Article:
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Last Updated: Sunday, 27 February, 2005, 22:32 GMT
Briton wins short film Oscar
By Jason Korsner
BBC News

Andrea Arnold
Film-maker Andrea Arnold was a children's TV presenter in the 80s
Three of the five nominees in the live-action short film category at this year's Oscars were British. For Andrea Arnold, who won the category, Ashvin Kumar and Gary McKendry the past month has thrust them from relative obscurity into the limelight.

Arnold's gritty drama Wasp is about a single mother living on the breadline, while Kumar's Little Terrorist follows a young Pakistani Muslim boy, who gets stuck on the wrong side of the heavily armed Indian border.

McKendry's entry, Everything In This Country Must, forces British soldiers and Catholics to challenge their relationship during the troubles in Northern Ireland.

Last week, the trio attended an official screening of all the nominated short films at the Academy's headquarters in Beverly Hills.

"I felt so privileged to have a thousand people watching my film on the biggest screen I've ever seen," says Arnold.

The phone didn't stop ringing for a week after I got nominated
Andrea Arnold

Set in her native Dartford, Wasp tells the story of a young mum, who, unable to find a babysitter, leaves her four young daughters outside a pub while she's on a date.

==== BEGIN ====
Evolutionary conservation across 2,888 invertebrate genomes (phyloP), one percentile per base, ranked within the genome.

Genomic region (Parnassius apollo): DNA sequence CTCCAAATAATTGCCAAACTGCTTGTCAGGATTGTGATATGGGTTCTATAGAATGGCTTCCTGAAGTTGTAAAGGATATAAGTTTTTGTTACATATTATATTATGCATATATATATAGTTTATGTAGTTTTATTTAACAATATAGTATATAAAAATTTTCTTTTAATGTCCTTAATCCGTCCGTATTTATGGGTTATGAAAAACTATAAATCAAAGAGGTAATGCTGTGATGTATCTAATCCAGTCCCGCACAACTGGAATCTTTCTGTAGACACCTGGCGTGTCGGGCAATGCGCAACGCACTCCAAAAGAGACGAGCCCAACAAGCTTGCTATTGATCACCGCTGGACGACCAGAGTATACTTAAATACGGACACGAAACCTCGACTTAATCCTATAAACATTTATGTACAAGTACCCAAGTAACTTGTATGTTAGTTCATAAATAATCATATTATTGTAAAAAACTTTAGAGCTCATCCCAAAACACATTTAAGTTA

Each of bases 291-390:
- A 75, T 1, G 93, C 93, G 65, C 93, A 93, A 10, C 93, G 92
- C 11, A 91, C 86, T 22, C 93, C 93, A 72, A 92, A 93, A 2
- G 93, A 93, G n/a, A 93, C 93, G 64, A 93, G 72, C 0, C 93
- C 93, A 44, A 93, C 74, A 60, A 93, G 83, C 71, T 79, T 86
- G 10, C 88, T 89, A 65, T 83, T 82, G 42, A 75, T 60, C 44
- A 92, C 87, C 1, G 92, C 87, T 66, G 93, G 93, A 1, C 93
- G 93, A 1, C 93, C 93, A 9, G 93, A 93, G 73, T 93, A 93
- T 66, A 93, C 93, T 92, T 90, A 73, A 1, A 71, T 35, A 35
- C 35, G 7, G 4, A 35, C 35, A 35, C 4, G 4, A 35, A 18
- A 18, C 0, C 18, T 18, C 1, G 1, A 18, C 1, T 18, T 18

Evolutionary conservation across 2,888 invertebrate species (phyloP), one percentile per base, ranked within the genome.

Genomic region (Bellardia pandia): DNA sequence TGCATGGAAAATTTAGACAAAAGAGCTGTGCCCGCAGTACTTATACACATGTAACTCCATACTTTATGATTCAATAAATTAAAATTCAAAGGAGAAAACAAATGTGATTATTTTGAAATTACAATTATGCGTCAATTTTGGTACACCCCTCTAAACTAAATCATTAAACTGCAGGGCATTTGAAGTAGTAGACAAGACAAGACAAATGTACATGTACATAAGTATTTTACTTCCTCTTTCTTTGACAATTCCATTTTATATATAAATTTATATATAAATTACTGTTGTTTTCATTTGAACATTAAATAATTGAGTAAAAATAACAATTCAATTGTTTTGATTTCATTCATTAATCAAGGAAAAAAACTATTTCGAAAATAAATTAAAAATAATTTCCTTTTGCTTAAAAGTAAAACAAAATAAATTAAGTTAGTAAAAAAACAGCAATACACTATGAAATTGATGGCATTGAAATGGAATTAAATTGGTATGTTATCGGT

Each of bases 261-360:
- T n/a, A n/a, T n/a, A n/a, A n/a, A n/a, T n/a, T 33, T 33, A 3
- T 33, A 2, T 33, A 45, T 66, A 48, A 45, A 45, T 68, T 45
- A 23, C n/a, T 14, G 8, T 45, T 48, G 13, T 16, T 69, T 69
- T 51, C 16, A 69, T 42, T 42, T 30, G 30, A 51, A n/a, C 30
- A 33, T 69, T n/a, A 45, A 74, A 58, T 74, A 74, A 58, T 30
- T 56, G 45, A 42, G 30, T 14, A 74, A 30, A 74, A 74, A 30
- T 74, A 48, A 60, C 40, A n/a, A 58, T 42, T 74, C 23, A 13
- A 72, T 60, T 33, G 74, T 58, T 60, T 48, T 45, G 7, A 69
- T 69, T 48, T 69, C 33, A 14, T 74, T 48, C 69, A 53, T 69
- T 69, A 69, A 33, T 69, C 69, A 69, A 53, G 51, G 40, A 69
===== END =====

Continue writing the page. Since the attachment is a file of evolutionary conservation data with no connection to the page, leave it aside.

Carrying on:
The image that sparked the film was that of a wasp crawling into a baby's mouth.

"The other nominees said they made their films for this reason or that - they had something to say. But I just start with an image I can't shake off, work outwards from that and see what comes out," she explains.

'Still reeling'

Since she presented children's TV shows Number 73 and Motormouth in the 1980s, Arnold has kept a low profile and is having trouble adapting to this sudden onslaught of attention.

"I'm not interested in the publicity. It's not my personality. I'm overwhelmed by all the fuss," she said.

Ashvin Kumar
Ashvin Kumar is also nominated in the live-action short film category

"It's all a bit like a beauty contest - all the films are great and so different.

"But even though my film has won 30 awards worldwide (including one at Sundance last month), I'd still be proud of it - even if it hadn't won any."

Asked what the nomination means to her, Arnold says she feels "flattered and honoured".

"We've all been overwhelmed by the response and can't get it in perspective yet. I'm still reeling."

Opening doors

And she won't commit to an opinion of Hollywood yet. "I'm just in the middle of it, living moment to moment, day to day."

But despite her reservations about the Academy Awards and the media frenzy that surrounds it, she accepts that it has opened doors for her.

"People will definitely listen to what I want to do now, and the phone didn't stop ringing for a week after I got nominated."

As for the future, Arnold firmly believes that you often get a stronger vision of the world with short films.

"You're left more to your own devices, without people interfering as much."

That said, she is currently working on a feature film with Dogville and Dancer In The Dark director Lars Von Trier.




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